My Overpowered Dota Underlords Build Makes Me Feel Like A Glorious Scumbag

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It’s another week in the world of Dota Underlords, which means there’s been yet another drastic balance shift that’s turned the still-early Auto-Chess-alike on its head and scattered pieces all over the floor. This time, it’s the freaky, amorphous Primordials who’ve risen to the top of the pile. My dilemma: I love playing Primordials. It’s not my fault that one of my favorite alliances turned OP overnight. It is, then, with no small amount of shame that I admit I’ve been racking up wins by drowning my opponents in noxious vats of Primordial soup.

You might remember that I recently wished Dota Underlords would leave room for wackier strategies to be viable and that I specifically mentioned Primordials as an example. Well, it seems like somebody at Valve listened too well. Here’s the current issue: As of a recent balance patch, Primordials’ alliance ability now gives them a 30 percent chance to disarm attackers for four seconds every time they’re hit. This basically works like a stun, and a nasty one to boot. Four seconds is an eternity in Underlords battles; it can be a life-and-death difference for individual units. So now you get these herky-jerky stop-start clockwork skirmishes where enemies can barely touch your army of rock monsters, electro-wizards, and heaving masses of congealed darkness because they keep stunning themselves. If you’ve got four Primordials on the field, this bonus applies to all of your units, regardless of alliance. Currently, it’s not even a little bit hard to get four Primordials.

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That makes for a tactical backbone that may as well be made out of titanium, and you can slot it into the skeleton of a number of strategies. The best one, though, is the old Arc Warden clone bonanza, which up to this point was largely just seen as a meme strategy. In short, Arc Warden is a Primordial whose ability allows him to clone himself. Typically, he’ll just make one clone and be done with it. However, if you add a unit called Crystal Maiden and a couple key (but no longer particularly rare) items to the equation, he’ll get a big mana boost and continually clone himself. This is, on the one hand, hilarious. Just imagine your opponents’ seething with rage as they futilely struggle against your horrible Russian doll army, where every unit they squash begets another unit until the entire board is just these stupid fish bowl wizards multiplying and multiplying.

As funny as this strategy is, it’s also mad unfair, for a couple reasons. For one, the longer fights take, the more Arc Wardens have time to multiply. The current Primordial bonus makes battles take forever. And unlike some units that spawn other units, Arc Warden’s clones do count toward damage to your opponents’ central HP pools, which decide if they get eliminated from a match or not. So basically, if you’ve got a couple Arc Wardens and a couple Crystal Maidens, you can knock an opponent out of a match in a turn or two. No other combo in Dota Underlords can come even remotely close to doing that, and Valve has already said that a balance patch is on the way.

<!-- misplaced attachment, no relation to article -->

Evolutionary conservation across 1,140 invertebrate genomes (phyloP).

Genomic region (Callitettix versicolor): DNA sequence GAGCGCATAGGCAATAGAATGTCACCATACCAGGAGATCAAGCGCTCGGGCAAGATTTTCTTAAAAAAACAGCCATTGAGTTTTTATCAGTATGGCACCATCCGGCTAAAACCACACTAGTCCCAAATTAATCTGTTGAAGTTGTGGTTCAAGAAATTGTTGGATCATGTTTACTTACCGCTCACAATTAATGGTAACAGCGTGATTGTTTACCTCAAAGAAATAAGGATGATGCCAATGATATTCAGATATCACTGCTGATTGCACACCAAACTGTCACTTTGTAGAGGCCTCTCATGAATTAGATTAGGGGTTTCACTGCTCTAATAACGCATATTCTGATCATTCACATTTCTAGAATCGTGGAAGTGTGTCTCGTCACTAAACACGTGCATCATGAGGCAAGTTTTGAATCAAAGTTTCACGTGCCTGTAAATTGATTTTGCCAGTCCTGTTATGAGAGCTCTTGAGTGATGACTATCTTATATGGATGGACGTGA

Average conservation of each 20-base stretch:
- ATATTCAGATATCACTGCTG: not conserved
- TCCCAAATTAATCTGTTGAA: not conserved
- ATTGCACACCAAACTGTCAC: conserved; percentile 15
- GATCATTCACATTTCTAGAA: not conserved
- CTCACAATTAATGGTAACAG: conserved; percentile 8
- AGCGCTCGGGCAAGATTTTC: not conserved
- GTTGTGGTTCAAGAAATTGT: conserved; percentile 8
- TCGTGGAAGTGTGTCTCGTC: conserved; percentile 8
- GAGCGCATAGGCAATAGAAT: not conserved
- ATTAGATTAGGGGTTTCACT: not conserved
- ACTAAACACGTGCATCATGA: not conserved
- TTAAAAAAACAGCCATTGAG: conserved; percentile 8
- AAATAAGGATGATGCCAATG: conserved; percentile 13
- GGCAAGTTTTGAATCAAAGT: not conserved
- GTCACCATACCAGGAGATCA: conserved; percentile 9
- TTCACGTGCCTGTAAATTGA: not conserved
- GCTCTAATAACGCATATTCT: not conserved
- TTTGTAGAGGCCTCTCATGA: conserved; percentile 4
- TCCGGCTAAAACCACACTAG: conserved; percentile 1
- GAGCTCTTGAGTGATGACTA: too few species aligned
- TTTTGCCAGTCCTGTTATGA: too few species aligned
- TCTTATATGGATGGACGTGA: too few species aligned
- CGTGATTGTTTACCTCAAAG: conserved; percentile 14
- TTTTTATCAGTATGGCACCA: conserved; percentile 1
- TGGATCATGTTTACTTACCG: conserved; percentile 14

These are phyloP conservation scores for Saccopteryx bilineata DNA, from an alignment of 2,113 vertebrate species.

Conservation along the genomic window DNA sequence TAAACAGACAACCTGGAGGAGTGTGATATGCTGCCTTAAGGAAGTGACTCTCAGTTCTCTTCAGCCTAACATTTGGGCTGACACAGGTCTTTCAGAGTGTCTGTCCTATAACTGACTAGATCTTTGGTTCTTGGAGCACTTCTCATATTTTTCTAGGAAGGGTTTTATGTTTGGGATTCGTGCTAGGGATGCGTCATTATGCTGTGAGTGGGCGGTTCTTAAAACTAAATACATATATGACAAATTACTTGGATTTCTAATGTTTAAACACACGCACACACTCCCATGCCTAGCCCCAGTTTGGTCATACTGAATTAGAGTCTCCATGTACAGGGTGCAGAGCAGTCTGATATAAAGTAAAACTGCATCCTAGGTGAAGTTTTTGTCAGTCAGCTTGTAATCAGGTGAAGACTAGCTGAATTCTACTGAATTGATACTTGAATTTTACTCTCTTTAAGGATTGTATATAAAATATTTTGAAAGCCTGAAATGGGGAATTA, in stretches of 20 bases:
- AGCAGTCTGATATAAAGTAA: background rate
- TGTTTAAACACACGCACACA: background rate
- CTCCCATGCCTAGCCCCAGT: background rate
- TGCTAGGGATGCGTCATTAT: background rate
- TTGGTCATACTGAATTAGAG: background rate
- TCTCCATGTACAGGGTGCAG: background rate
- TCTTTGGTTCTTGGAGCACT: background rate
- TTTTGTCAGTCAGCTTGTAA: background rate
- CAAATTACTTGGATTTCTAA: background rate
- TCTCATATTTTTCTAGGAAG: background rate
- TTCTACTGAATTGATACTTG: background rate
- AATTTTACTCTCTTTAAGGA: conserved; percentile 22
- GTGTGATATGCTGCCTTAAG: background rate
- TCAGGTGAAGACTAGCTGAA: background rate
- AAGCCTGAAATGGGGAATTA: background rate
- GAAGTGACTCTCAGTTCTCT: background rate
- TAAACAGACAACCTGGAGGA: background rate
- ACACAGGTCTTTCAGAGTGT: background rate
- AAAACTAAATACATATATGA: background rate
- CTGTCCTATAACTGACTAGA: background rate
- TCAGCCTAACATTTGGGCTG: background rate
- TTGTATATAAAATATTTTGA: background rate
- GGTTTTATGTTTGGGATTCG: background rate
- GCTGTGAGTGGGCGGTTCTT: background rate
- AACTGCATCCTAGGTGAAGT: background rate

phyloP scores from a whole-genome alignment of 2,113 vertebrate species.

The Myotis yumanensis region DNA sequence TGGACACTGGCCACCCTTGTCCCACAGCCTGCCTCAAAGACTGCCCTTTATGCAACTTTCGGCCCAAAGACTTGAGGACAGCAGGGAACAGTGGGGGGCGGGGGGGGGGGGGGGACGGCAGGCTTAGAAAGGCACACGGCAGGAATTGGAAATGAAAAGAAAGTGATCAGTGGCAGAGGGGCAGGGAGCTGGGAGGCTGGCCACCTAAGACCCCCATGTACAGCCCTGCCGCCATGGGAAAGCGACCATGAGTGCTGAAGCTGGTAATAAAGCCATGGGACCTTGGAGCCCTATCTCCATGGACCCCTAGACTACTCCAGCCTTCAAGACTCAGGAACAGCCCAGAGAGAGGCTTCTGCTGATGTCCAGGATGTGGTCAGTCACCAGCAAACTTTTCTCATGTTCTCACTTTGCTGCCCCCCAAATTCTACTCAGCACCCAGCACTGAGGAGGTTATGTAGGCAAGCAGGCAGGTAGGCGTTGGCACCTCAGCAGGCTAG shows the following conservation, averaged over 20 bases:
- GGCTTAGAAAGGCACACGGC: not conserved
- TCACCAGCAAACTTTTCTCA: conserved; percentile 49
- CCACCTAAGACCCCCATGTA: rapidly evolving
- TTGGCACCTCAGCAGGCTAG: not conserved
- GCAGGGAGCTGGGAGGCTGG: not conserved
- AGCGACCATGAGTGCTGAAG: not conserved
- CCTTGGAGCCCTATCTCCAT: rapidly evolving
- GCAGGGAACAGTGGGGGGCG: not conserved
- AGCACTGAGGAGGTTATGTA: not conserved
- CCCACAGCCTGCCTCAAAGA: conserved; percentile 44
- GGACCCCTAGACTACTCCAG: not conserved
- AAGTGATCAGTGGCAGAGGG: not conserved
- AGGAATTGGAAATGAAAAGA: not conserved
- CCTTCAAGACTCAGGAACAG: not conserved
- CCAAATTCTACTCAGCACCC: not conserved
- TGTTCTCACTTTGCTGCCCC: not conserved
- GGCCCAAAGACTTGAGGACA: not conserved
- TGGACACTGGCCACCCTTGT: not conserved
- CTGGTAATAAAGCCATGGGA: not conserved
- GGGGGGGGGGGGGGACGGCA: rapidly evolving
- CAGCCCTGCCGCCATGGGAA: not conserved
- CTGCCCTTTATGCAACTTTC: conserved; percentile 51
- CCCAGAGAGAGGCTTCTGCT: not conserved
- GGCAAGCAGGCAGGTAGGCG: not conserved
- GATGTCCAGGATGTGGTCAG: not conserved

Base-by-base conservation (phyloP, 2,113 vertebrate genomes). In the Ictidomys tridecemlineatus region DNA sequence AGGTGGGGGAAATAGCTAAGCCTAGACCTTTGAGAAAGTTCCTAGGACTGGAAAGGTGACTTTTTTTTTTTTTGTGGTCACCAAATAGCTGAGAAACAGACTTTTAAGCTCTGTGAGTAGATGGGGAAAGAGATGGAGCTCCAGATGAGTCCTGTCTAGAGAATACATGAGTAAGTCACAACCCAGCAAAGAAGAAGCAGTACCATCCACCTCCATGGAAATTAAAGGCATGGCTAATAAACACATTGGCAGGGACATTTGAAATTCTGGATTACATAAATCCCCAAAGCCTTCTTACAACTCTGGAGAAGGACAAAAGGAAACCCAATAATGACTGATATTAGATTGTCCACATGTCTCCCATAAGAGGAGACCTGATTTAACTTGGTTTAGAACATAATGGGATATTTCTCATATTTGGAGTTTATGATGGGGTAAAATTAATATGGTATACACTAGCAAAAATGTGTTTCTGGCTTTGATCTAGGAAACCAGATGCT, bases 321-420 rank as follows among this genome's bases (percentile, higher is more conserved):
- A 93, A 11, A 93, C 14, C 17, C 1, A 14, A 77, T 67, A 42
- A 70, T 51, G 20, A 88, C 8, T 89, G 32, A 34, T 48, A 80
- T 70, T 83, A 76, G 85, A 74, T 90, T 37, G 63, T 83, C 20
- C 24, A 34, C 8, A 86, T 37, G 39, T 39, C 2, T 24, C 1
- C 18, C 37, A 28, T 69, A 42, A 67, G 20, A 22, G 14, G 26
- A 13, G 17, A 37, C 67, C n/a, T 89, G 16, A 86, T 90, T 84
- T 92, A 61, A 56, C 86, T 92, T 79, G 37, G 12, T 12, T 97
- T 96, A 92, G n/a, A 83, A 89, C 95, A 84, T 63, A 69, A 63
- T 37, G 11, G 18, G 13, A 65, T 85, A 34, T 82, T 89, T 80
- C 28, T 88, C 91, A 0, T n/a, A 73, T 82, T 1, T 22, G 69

In the meantime, I’d be lying if I said it wasn’t wicked fun to finally wreck faces with my favorite units. Generally in multiplayer games, I try to stay away from OP builds and characters, because while I like to win, winning all the time is boring. But, in the short term, there’s an undeniable sense of power to running an OP build, especially when it centers around an off-kilter strategy like force-feeding your opponents clones until they explode. It feels wrong, but also, oh so right. While playing Underlords for a few hours yesterday, I cackled each time my army revealed its true, clone-tastic form. My mischief had made me untouchable. I loved it. The most intoxicating power, it turns out, is the devious kind.

But as with any other kind of intoxication, there’s also a comedown. The more I won, the more I began to feel guilty, like I was basically cheating. I saw other players running Primordials too, and I got the impression that we all knew what was up: We were having our fun, but it was coming at other players’ expense. This was not fair competition, and we knew it. Or at least, I knew it. Maybe those other people were just jerks. At least I’m a jerk with a conscience. (That’s what I tell myself—repeatedly—and it’s gotten me this far.) At the end of my play session, I logged off feeling weird. I was more consistently triumphant than I’ve ever been, and it felt darn good while I was doing it. But at what cost?

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With a patch coming sometime in the next couple days, the Age Of Primordials is already nearing its end, in all likelihood. I’ll be glad when the patch takes my game back down a peg. I was originally drawn to this alliance because it took a fair amount of work and outside-the-box thinking to make them effective, and right now, it doesn’t. Going on a Primoridal rampage over the weekend had a forbidden fruit type of appeal to it, but if you can take a big honking bite out of forbidden fruit whenever you want, it’s just fruit. So here’s to Dota Underlords’ next OP build, whatever it ends up being. I plan to lose to it a bunch by playing an inferior build, fair and square.

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About the author

Nathan Grayson

Kotaku reporter. Beats: Twitch, PC gaming, Overwatch.